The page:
When you are a child, the power of imagination helps you to accept a lot of things that grown-ups may consider inadequacies. May that be bad special effects in a movie or the cheap sugar-loaded setup of your favourite candy. It does not matter: if a kid puts a lot “belief” in something, all negative aspects are painted over.
Imagination and the willingness-to-believe is probably the reason why, as a kid, I never considered vintage Stinkor to be a mere one-to-one copy of Mer-Man. Why I never thought that Moss Man is “only” a version of Beast Man with a pine-scented green coating. Or why Strydor and Night Stalker are nearly the exact same horses. This is about vintage MotU’s reuse of complete figures.
Almost twins: Mer-Man/Stinkor
Both figures share exactly the same body, limbs, head. Just take a look at the picture below. The repaint of Stinkor and the fact that the harness (which was taken from Mekaneck) covers his face in part, you need a second to make Mer-Man out in Stinkor. I liked Mer-Man much better than Stinkor though. He was there first. 🙂
Many similarities: Beast Man/Moss Man
The colorful design of Beast Man with the articulate armor pieces and that whip made that figure special to me. Moss Man was released later in the vintage line. I did not mind him being the exact replica of Beast Man – without the armor pieces, weapons etc. Due to his greenish camouflage effect (he would hide from the evil warriors just to ambush them), Moss Man was fun to play with. What I did not like so much was that the fact that the pine scent would fade quickly and his fur would attract each piece of dirt within my room.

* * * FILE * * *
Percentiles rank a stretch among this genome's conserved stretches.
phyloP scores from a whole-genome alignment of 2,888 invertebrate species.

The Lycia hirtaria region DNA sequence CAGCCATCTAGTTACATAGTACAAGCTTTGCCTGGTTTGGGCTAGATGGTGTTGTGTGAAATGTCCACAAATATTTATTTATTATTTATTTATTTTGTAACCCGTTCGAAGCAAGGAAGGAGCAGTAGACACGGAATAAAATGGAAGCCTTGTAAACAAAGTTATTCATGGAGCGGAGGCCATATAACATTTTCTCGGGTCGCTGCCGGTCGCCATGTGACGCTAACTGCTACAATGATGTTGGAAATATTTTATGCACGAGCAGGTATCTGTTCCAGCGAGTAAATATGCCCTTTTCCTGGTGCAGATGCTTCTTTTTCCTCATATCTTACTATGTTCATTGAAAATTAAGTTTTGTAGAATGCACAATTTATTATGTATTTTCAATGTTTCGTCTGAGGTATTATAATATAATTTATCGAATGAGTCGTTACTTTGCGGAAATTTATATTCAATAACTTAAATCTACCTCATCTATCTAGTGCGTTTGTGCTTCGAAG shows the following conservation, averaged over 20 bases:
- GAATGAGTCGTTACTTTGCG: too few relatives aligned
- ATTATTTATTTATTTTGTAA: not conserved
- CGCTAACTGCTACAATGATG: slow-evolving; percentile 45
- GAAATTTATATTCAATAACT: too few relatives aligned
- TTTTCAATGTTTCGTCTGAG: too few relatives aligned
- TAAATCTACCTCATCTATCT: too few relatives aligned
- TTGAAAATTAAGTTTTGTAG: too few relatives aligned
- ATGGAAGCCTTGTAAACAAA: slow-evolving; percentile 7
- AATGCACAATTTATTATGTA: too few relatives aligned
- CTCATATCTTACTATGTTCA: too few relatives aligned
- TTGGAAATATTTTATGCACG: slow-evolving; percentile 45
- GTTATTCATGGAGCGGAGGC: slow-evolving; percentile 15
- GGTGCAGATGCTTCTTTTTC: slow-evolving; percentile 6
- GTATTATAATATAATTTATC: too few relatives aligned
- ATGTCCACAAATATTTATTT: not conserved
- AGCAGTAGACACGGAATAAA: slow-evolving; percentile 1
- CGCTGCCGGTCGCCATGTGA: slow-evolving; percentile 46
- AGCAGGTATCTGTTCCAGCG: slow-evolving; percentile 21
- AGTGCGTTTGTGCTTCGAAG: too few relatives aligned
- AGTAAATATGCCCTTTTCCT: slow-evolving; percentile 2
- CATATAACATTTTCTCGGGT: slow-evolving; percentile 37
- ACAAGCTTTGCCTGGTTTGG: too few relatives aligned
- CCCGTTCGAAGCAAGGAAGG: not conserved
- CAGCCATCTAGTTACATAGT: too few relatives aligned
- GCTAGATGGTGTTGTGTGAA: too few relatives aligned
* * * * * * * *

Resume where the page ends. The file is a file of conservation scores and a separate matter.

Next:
Nearly identical cats: Battle Car/ Panthor
Both fighting cats take their basis from Mattel’s Big Jim line. Battle Cat was first – Panthor followed. That velvet coating could hardly reveal that both cats are nearly the same. As both were quite expensive to buy in 1980s Germany (twice the price of a regular figure), I was not willing nor able to buy Panthor as well as a Battle Cat.
Birds of one breed: Zoar/Screeech
With Zoar and Screeech, the concept of reusing a Big Jim figure was repeated. I deem the Zoar and Screeech twin approach the most half-hearted one: except for the paint, both birds share exactly the same armor and stand. Back in the day, too little differentiation for me to buy both birds.
Gemini: Strydor/Night Stalker
I like the different color design of these two horses. They are the same when it comes to the sculpture. But stickers and colors are different. I think Night Stalker is designed much more daring and darker than Strydor. However, I was very disappointed by both as a kid as the horses looked much cooler in the magazines than they were once I hold them in my hands. In real life, it turned out one couldn’t move the legs and quality-wise the plastic was cheap (despite the fact that one of these horses was twice the price of a regular figure). Consequently, the non-moveable legs would break easily “in battle” and could hardly be glued.
Same same, but different: He-Man/ Adam /Faker
I only bought Adam as a kid so I could reenact the transformation scene as seen in the Filmation cartoon. Besides that, Adam was kind of a one-dimensional duplicate of the He-Man figure to me. Faker was much better. Although being a repainted blueish He-Man, he looks so much different thanks to his vibrant color design.
That’s it about vintage MotU’s reuse of complete figures. Did I forget a “twin”? Any insights that I might have forgotten? Please let me and other reads know by sharing your thoughts in the comment section below. Thanks for reading.